Whenever I bring up how to check whose logged into the system, the usual response is ‘just click the logged in users module!’. Well I’m here to tell you that it doesn’t work like that, and to explain why, and then give a way of actually finding out (best endeavour anyway, it’s not the most elegant of solutions I think!).
So first of all, examining the logged in user table within within ServiceNow you can see that it starts with a v_. Immediately this tells you it’s not a normal table (I think the v stands for virtual). If you were able to look at the actual database, you would see this table doesn’t exist. So what’s it displaying?
The table dynamically gets populated with users sessions. ServiceNow stores all of its configurations in database, but logged in sessions is actually part of the application layer and not the storage layer. As such, it’s reading the logged in sessions from the Java application. As the applications run on each individual mode, and the nodes themselves do not communicate with one another, all the logged in users table shows you is the logged in users on the application node that you’re on. Logging in to another node is a complete random hit and miss exercise of clearing your cookies and reconnecting to ServiceNow, hoping the load balancer sends you in a different direction to the node you want to be on. Not great then for finding out whose on your system.
What I found was that you can actually do a GlideRecord query on the logged in user table and it would return the results for the node that you’re logged in to. So the next step was how to make the GlideRecord run on each and every node to get the full picture.
The only way I found I could do this was by creating a scheduled job (sys_trigger one, not the other one).
The script in the scheduled job is a very simple GlideRecord:
var gr = GlideRecord(‘v_user_session’);
gs.log(“Logged in user: ” + gr.user);
This doesn’t do much other than log the logged in users, you can do something fancier, whatever it is you need to do with it.
The trick to getting it to run on all nodes is actually even simpler! On the sys_trigger table is a field called system_id. All you need to do is set this to All nodes. ServiceNow then takes care of creating a duplicate script to be run on all nodes, forcing the above GlideRecord to be run everywhere and returning your results.
Of course there’s no guaranteeing exactly when the jobs will run but usually they’re completed within a minute or two of the time being triggered. One of the things you could look at doing is having this run every 15 minutes and for it to write the values back to a custom logged in table if you wanted that level of details.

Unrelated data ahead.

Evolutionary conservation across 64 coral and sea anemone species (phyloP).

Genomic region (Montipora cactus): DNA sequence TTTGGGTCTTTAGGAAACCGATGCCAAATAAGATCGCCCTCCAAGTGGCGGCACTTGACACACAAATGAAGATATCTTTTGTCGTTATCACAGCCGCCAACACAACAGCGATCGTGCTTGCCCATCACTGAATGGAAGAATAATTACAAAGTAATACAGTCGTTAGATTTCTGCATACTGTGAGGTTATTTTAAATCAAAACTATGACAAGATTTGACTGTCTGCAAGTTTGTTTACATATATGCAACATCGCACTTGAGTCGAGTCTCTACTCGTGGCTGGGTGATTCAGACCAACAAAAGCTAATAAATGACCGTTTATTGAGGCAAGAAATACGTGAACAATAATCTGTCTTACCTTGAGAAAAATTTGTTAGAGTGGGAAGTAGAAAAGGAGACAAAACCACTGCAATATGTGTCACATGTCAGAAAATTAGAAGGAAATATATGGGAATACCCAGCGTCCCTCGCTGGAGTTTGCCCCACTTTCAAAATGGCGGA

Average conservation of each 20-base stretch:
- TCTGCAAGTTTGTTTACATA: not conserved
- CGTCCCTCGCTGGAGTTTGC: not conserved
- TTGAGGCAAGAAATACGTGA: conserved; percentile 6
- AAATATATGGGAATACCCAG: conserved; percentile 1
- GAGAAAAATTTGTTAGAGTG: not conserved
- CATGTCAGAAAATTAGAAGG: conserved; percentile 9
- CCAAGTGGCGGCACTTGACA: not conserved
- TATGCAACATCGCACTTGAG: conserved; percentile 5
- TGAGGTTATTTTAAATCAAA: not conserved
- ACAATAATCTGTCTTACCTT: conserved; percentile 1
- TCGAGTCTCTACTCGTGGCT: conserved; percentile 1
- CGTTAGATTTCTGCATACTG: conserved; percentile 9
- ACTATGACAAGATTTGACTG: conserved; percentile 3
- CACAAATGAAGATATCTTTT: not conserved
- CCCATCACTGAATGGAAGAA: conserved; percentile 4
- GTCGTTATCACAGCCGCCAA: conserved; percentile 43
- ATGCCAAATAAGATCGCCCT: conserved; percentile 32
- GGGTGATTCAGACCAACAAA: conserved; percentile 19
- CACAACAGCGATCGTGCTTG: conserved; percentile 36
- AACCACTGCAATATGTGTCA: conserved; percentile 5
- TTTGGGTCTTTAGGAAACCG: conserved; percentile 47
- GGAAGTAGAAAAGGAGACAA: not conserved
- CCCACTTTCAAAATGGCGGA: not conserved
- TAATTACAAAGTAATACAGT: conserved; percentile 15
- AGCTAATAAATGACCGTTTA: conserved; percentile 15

I actually needed this for the solution I spoke about in the previous post about adding/removing roles. When the admin users allotted role allocation had passed, I needed to log the user off the system. To do this, I had to find which nodes the user was logged in to (it could technically be multiple), so it would run this script and kill the admins sessions on all nodes.
A side note is that at first I started digging thinking there must be a way for the nodes to communicate to each other. The reasoning behind this was simple, when going to the system diagnostics homepage, I could see all the nodes and there was an attribute on each of the nodes saying logged in users. Therefore I concluded that the node I was currently connected to could reach out and grab this data from the other nodes.
Turns out I was wrong, which is why I’ve been led to the above solution. What ServiceNow does, is for the current node that you’re logged in to, it does the query against its active sessions, but for the other nodes, it reads from the sys_cluster_state table. This table stores the statuses of all the nodes on your system. One of the fields on this table stores an xml file with a number of diagnostics and statistics information. One of the values in that xml is the logged in users, so this is where the system diagnostics page gets its information about the other nodes from.